Think careers in aviation and aerospace, and the first thing that comes to mind is pilots and cabin crew. But Mr Calvin Kuah is neither.
A manager with Changi Airport Group (CAG)’s Airport Operations Management And Development Operations Division, Mr Kuah spends his time on the ground, surveying airport operational flow, engaging airport partners, and devising ways to enhance passenger experience and improve operational efficiency at the various terminals in Changi Airport.
The 30-year-old first discovered a keen interest in aviation and aerospace during his student internship days with CAG, where he discovered just how multi-faceted the industry really is.
“I was always intrigued by the prospect of working at Changi Airport, which is well-known for being more than just a gateway to Singapore. But it was my internship that afforded me a valuable behind-the-scenes glimpse into CAG as an airport operator with multiple roles, such as air hub development, master planning and commercial activities, besides just airport operations,” says Mr Kuah.
After graduating from IMI International Management Institute in Switzerland in 2014 with a Degree in International Tourism and Event Management, he decided to follow his passion by returning to CAG, where he has lent his insight to numerous operations initiatives.
During his first major project on the job in 2016, he and his team conceptualised the common early check-in service in Changi Airport, making it one of the first airports in the world to offer such a service. Passengers now have Mr Kuah to thank for being able to check in as early as 24 hours before their flight.
Bird’s eye view
Aside from brainstorming initiatives to provide better travel experiences for passengers, Mr Kuah also oversees key expansion projects such as the upcoming expansion of Terminal 2 (T2), during which he will be responsible for managing the transformation of its departure check-in hall — which will include a revised check-in layout, equipped with more automated check-in kiosks and bag-drop machines to improve operational efficiency.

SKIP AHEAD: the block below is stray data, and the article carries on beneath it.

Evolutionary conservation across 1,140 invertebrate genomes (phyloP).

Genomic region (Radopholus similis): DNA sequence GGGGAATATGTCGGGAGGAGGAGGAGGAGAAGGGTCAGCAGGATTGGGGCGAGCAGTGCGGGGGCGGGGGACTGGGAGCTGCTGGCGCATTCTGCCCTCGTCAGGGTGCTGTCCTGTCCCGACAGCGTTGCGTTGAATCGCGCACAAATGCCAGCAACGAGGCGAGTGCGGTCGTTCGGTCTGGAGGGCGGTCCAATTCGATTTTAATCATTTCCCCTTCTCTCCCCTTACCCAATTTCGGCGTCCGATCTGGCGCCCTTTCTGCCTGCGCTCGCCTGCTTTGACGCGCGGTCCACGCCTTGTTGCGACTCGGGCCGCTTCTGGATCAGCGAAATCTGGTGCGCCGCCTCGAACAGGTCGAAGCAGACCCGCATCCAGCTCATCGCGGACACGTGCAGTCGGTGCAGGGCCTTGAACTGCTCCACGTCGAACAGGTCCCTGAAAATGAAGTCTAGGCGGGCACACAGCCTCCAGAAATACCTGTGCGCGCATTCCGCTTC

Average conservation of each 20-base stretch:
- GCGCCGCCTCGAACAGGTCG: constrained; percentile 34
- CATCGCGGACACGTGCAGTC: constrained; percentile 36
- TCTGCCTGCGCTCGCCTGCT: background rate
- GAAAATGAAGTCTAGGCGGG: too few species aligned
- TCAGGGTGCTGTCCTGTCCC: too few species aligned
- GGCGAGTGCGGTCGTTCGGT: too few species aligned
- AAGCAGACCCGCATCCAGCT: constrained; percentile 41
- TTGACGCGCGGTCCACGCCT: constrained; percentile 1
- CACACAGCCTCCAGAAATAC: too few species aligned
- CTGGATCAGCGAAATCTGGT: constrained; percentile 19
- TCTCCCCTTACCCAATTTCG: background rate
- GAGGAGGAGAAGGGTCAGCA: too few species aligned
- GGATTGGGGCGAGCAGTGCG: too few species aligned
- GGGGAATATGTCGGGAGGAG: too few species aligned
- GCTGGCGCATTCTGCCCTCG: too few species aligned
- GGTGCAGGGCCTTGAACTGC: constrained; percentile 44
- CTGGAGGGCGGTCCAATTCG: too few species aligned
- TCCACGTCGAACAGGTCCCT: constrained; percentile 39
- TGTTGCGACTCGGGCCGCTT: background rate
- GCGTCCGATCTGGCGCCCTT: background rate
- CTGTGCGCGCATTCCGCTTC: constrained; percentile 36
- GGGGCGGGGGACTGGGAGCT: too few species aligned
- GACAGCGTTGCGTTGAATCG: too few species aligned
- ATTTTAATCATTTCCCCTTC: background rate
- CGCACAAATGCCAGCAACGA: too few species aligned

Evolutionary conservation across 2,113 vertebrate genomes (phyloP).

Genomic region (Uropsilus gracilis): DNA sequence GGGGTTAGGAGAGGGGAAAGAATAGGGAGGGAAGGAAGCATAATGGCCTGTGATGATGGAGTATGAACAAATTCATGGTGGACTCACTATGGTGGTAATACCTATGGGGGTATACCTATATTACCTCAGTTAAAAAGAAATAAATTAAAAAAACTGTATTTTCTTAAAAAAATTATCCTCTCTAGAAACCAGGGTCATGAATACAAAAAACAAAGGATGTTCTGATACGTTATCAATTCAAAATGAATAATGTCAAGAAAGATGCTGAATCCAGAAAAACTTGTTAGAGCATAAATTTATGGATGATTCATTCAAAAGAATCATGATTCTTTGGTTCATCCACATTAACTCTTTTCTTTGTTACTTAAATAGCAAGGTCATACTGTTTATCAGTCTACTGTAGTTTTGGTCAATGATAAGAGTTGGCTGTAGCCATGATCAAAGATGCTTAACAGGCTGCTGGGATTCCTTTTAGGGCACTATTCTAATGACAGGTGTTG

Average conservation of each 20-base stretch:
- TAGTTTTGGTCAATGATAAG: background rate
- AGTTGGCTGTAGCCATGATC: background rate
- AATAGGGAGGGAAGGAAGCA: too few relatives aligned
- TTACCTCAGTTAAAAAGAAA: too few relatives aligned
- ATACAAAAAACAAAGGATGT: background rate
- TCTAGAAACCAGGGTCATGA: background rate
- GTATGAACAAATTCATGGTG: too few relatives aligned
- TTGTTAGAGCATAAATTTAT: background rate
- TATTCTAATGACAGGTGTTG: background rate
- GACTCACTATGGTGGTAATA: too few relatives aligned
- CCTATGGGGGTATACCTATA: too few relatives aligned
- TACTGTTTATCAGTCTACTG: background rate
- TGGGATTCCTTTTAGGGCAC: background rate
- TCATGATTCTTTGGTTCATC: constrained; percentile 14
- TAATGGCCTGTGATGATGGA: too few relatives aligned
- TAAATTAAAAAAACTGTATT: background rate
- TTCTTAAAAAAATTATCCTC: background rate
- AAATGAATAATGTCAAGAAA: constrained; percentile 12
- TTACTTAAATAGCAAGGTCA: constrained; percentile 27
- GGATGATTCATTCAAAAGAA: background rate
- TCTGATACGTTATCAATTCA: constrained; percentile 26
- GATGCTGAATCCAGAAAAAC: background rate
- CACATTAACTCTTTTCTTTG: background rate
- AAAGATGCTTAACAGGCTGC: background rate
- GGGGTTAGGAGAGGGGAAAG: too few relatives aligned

The entire expansion project will also cover several other passenger touchpoints such as the arrival baggage claim area, immigration halls and transit areas. It is expected to increase T2’s capacity by up to 5 million passengers per annum (mppa) from its current 23 mppa. Works will commence at the end of this year and is scheduled to take up to five years to complete.
Mr Kuah enjoys the challenges in handling such major projects. “Having to deal with multiple stakeholders, I’ve learnt how to engage, ‘influence’ and build goodwill with people. More importantly, I’ve had to think on my feet and outside the box to come up with effective and efficient processes to streamline operations, and to ensure that projects are executed smoothly and safely.”
He believes his background in hospitality gives him a unique advantage and would like others to know that the aviation and aerospace industry is not limited to just pilots and cabin crew.
“Other than the highly-skilled jobs which require specific aviation expertise, there are many other pathways to a career in the industry. For myself, my tourism and events management degree equipped me with useful skills that I can apply at work every day.”
Although he has been with CAG for five years, Mr Kuah’s enthusiasm for his job doesn’t show any signs of waning. “The aviation landscape is very dynamic, and each day brings a new set of experiences and challenges.
“Being part of Changi Airport’s journey of growth has been extremely rewarding, and CAG’s people-centered culture is a bonus. Where else can you do plane- spotting while at work to decompress?”